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Debate over direction of house prices -

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ELEANOR HALL: Economists at the ANZ are among the optimists who are predicting that Australian
house prices won't fall over the next few years.

It's a sign of the times that a forecast of stagnation is regarded as optimistic.

But there are a number of economists who say a severe downturn and a sharp drop in house prices is

Richard Lindell has our report.

RICHARD LINDELL: In the US, house prices have dropped more than 30 per cent in some cities over the
past 12 months.

The contagion has spread to Europe where double digit falls have been reported and the year ahead
doesn't look any better.

While Australia isn't immune to the credit crunch, ANZ Chief Economist Saul Eslake says the local
property market should hold up better than most.

SAUL ESLAKE: We will avoid recession although I readily concede that growth will be slower than had
been forecast in the budget and that unemployment will probably raise by a bit more than forecast
in the budget.

But as I say, provided that is contained that we avoid outright recession I think the most likely
scenario for the majority of Australian house prices is that they stay within a fairly narrow

RICHARD LINDELL: Saul Eslake says there are exceptions and tips big falls at the top end of the

Areas like Sydney's western suburbs will also remain under pressure.

But he argues that most of the market will simply dry up, as potential sellers rethink their

SAUL ESLAKE: To some extent the market may be a little artificial. People who were thinking about
selling their property and find that they can't get what they had hoped to get will take their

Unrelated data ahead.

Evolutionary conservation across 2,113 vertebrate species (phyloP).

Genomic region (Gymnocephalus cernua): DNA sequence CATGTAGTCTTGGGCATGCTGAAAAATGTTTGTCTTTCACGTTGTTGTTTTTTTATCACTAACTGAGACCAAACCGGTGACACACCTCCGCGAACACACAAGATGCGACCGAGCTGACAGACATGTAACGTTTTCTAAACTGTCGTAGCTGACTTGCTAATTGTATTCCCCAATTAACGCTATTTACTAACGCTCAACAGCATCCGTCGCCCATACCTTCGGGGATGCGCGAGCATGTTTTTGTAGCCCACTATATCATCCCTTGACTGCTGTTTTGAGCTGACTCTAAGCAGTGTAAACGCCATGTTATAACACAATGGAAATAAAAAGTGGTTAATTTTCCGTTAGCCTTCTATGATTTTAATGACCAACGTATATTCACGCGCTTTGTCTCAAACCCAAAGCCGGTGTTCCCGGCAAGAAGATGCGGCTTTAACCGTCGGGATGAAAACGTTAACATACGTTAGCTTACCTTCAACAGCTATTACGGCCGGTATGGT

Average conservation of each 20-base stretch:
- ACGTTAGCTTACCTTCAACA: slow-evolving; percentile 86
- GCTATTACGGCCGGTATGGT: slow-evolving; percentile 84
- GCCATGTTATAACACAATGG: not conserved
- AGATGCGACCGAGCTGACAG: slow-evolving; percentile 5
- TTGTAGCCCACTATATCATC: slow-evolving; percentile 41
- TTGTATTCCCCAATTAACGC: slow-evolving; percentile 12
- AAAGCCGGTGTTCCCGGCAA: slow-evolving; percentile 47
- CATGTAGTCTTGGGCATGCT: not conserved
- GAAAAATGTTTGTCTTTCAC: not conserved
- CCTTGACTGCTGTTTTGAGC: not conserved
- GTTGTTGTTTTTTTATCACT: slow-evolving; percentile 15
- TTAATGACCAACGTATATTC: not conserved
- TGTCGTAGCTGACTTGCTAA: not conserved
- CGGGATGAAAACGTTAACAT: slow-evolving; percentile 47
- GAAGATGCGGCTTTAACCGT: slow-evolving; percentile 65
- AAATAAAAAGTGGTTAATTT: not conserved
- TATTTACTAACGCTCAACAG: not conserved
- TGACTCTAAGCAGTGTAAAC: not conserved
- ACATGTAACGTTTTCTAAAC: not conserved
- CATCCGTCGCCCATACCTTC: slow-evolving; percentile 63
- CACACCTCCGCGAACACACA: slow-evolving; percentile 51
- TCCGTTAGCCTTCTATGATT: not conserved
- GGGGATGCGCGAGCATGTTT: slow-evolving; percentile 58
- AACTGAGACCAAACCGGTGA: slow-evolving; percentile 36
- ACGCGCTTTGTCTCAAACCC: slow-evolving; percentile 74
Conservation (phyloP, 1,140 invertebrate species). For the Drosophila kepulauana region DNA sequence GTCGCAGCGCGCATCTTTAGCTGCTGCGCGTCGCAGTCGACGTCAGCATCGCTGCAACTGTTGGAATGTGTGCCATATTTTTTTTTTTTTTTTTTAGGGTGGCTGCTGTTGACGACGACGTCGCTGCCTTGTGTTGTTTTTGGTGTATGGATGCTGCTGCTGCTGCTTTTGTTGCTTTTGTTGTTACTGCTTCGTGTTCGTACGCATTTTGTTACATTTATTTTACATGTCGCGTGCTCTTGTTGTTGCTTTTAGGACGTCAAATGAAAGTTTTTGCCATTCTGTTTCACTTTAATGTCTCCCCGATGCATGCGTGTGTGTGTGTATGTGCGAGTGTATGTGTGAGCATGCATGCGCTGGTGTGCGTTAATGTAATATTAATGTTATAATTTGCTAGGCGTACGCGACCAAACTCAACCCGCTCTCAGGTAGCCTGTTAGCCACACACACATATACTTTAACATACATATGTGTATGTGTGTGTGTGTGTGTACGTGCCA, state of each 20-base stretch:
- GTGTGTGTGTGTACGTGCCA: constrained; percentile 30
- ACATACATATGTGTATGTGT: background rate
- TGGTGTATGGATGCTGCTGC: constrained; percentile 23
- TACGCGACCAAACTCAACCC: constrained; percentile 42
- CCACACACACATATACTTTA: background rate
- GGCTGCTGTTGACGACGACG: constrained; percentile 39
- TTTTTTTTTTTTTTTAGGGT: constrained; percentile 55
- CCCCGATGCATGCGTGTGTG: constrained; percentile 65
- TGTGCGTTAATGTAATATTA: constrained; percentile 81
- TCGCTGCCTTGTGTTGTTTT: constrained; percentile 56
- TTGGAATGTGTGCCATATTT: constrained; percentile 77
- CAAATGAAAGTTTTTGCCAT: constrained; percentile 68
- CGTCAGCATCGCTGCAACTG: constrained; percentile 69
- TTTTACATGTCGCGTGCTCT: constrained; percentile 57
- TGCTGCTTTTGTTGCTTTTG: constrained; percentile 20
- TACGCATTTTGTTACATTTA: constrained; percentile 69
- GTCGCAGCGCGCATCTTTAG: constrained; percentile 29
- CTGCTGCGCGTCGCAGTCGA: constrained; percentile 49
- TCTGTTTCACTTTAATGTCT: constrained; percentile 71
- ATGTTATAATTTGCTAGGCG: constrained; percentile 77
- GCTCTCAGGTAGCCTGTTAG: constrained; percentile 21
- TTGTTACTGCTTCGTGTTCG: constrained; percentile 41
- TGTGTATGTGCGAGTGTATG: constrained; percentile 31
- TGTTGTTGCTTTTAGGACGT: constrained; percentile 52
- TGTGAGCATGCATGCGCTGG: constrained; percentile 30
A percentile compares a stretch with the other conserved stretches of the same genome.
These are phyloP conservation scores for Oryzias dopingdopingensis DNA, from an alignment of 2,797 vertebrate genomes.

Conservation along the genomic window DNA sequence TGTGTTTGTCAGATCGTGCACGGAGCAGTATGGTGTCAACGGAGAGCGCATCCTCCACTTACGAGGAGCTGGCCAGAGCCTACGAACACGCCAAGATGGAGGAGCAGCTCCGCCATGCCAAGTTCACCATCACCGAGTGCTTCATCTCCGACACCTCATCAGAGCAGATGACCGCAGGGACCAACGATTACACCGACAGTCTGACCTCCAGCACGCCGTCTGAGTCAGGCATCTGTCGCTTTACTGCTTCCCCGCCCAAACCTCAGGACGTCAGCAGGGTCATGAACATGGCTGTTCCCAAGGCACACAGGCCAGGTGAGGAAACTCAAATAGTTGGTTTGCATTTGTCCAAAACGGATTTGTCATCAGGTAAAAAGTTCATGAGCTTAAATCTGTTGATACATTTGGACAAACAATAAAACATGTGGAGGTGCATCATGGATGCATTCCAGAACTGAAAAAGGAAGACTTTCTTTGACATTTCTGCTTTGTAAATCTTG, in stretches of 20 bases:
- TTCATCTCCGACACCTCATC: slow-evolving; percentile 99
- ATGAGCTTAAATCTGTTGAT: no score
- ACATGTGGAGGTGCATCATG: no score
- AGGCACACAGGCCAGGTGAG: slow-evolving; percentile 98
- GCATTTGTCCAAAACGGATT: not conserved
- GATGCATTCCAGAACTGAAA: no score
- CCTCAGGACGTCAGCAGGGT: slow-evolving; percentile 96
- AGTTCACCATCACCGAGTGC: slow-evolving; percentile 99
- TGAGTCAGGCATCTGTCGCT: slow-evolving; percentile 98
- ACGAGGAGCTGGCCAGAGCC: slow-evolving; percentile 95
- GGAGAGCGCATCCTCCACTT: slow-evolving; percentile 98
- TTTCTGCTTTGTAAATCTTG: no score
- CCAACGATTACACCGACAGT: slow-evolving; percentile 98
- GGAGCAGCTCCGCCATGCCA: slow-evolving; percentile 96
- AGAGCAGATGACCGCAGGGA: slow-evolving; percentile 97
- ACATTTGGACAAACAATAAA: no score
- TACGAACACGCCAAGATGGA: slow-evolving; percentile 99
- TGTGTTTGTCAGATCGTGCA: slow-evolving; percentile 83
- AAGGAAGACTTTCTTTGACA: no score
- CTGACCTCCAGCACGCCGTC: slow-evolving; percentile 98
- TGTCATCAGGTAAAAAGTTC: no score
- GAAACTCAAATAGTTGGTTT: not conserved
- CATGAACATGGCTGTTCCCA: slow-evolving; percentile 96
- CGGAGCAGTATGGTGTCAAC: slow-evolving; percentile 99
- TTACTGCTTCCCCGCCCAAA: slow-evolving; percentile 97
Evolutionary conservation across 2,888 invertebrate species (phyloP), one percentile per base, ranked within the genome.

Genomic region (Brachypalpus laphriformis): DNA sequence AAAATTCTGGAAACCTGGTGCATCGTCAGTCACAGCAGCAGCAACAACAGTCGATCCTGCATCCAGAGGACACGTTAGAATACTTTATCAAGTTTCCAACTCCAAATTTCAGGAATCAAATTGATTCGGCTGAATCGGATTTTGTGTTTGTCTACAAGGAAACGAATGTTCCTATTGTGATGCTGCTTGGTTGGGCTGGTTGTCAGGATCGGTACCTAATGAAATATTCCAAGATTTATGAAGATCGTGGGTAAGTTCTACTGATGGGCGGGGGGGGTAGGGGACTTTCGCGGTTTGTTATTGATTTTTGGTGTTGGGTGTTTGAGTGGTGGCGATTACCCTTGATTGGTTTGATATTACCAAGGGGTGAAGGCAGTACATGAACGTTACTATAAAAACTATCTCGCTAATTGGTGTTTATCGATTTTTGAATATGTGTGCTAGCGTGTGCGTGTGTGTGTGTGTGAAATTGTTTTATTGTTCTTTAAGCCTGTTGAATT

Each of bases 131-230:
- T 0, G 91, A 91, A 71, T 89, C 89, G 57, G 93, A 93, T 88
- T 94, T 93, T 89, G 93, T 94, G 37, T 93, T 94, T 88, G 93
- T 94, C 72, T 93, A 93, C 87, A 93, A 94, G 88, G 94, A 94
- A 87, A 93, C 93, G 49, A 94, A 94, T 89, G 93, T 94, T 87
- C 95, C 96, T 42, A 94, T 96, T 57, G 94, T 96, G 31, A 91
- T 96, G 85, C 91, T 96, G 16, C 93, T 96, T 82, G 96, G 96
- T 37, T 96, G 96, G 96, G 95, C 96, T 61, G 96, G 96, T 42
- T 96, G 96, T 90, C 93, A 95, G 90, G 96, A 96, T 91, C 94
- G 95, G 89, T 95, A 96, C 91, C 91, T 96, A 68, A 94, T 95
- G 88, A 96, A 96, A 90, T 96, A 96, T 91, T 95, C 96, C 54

property off the market will certainly see turnover drop significantly but I again don't believe
that we will see across the board falls in house prices of the kind that we've been seeing for a
couple of years in the US and that we're starting to see more recently in many European countries
because there simply won't be the volume of forced sales on the market, pushing prices down.

RICHARD LINDELL: The number of forced sales is directly related to unemployment.

Gerard Minack at Morgan Stanley says Australia is headed for recession and a sharply higher jobless
rate will push house prices down.

GERARD MINACK: There is a world of difference between what policy makers now have as their first
aim which is to prevent global systemic financial crisis and preventing a credit crunch. And yes I
think we've made some big steps to avoiding a lot of banks going under globally, but I still think
credit conditions will be very tight and with people unable to get finance then prices will come
off as we see some people lose their homes.

RICHARD LINDELL: Gerard Minack expects house prices to fall by as much as 25 per cent over the next
two years as property is still very expensive in global terms.

ELEANOR HALL: Richard Lindell.